- The Washington Times - Thursday, December 11, 2003


Court stays execution for DNA testing

ATLANTA — Georgia’s Supreme Court granted a last-minute stay of execution Wednesday to a convicted killer who had pleaded for more time to have new evidence tested for DNA.

Eddie Albert Crawford, 56, had been scheduled to receive a lethal injection at the state prison in Jackson for the 1983 kidnapping, rape and murder of his 2-year-old niece.

Georgia’s highest court did not specify why it granted the indefinite stay. Defense lawyers had urged authorities to postpone the execution to give them more time for proper tests of a pair of blood-spattered pants and other evidence that they contend was wrongly excluded at trial.


Defense seeks probation in beating case

AUSTIN — A defense attorney asked for probation yesterday for a preacher and his brother convicted of beating a boy with a tree branch for goofing off at a summer Bible study program.

Seeking the lightest sentence possible from the jury, attorney Carlos Garcia argued that 23-year-old twins Joshua and Caleb Thompson deserve a second chance. Prosecutors have not said what sentence they will seek. Likely punishments range up to life in prison.

The Thompsons were found guilty Wednesday of felony injury and aggravated assault in the beating of Louie Guerrero, 11, in the summer.


Prosecutors to seek death in Rudolph case

BIRMINGHAM — Prosecutors said yesterday that they would seek the death penalty against serial bombing suspect Eric Rudolph for a blast that killed a police officer at an abortion clinic.

In papers filed yesterday, prosecutors set out aggravating factors that the government believes make the death penalty appropriate, such as intent to kill and planning the attack.

“This is an important step toward seeking justice in this case,” U.S. Attorney Alice Martin said.

Rudolph attorney Richard Jaffe said he was not surprised by the decision. “Of course, seeking it and getting it are two different matters,” Mr. Jaffe said.


Environmentalists sue over logging plan

ANCHORAGE — Environmentalists said Wednesday that they have sued the U.S. Forest Service over a plan they say threatens to open valuable sections of the largest national forest to clear-cut logging.

The lawsuit, filed Tuesday in U.S. District Court in Juneau, said the Forest Service’s 6-year-old management plan for Alaska’s Tongass National Forest was based on flawed information that exaggerated the demand for timber from there. The lawsuit also challenges six Tongass timber sales pending as a result of the 1997 plan.

The lawsuit seeks to have the Tongass management plan and the six sale plans rewritten, said Tom Waldo, an attorney with Earthjustice, which is representing the six plaintiff groups.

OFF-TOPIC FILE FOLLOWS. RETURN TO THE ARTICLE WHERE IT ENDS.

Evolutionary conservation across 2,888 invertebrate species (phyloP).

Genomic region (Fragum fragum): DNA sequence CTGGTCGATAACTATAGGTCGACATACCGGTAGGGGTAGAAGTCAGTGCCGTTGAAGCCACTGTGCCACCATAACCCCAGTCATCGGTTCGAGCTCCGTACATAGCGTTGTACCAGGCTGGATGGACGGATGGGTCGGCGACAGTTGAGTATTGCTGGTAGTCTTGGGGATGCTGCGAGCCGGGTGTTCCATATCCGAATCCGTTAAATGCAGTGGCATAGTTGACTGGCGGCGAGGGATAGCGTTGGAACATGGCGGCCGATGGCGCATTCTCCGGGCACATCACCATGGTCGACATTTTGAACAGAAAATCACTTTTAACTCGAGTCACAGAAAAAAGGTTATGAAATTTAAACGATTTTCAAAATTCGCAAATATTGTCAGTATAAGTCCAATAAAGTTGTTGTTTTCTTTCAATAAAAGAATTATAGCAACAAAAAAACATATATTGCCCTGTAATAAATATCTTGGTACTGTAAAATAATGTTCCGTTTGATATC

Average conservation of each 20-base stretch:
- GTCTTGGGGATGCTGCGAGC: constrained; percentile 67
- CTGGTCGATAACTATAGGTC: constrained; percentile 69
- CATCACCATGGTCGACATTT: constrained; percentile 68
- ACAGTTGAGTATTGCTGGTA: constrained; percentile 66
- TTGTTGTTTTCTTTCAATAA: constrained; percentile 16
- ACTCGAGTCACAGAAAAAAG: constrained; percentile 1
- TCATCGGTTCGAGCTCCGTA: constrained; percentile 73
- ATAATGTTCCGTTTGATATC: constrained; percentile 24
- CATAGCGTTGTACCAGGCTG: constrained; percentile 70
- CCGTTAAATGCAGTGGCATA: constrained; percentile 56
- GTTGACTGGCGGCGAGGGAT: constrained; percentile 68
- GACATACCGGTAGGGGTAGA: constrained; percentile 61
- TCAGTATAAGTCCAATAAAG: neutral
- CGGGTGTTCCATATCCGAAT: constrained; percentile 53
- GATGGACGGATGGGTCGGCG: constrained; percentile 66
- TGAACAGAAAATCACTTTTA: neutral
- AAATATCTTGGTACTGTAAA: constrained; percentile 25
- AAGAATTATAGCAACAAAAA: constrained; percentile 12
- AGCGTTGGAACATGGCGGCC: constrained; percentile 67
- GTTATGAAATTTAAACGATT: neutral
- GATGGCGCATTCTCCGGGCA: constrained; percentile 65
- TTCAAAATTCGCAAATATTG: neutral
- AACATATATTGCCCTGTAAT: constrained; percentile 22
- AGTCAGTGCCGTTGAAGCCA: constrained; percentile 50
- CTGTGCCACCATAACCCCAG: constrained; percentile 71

Researchers find ‘intoxicating’ gene

SAN FRANCISCO — Researchers found a gene responsible for alcoholism in worms after plying thousands of the tiny creatures with booze, a discovery that could boost the fight against the addiction.

The experiment was conducted by University of California at San Francisco researchers and was to be published today in the science journal Cell. Because it is believed that alcohol affects all animals similarly, humans, like worms, also may possess a single gene responsible for alcoholism.

“Our end goal is to find a way to cure alcoholism and drug abuse,” Dr. Steven McIntire said. “We hope to develop effective therapeutics to improve the ability of people to stop drinking.”


Car crashes through governor’s gate

TALLAHASSEE — Two men were arrested after stealing a car and crashing it through the gates of the governor’s mansion, authorities said. Investigators said it did not appear that they were targeting Gov. Jeb Bush or his family.

No one was injured in the incident, which occurred Wednesday night.

The governor was not at the mansion at the time, authorities said. His wife, Columba, was there but was not endangered.

The car had been stolen from a restaurant parking lot nearby. The men smashed it through the gate, then crashed it through another gate onto a street behind the mansion. Steven Franklin Baker, 24, and Floyd Jesse Boggs, 19, were arrested on car-theft charges.


Notre Dame seeks to close thoroughfare

SOUTH BEND — The University of Notre Dame wants to close Juniper Road, which bisects its campus. It needs approval from the St. Joseph County Council, but Notre Dame would pay for most of the work, expected to cost at least $10 million.

University architect Douglas Marsh said the closure is part of a master plan to maintain a pedestrian campus and encourage undergraduates to live there.


Union delivers gifts to needy children

CONCORD — National Guard trucks carrying gifts for more than 3,200 needy children left Concord as part of the State Employees Association’s Operation Santa Claus.

The union arranges for sponsors to buy the gifts and distributes them to 12 regional Health and Human Services offices.


Milestone reached in WTC rebuilding

NEW YORK — Workers ceremonially raised a beam in an office tower described as the future gateway to the World Trade Center site yesterday, another milestone in New York’s rebuilding effort after the September 11 attacks.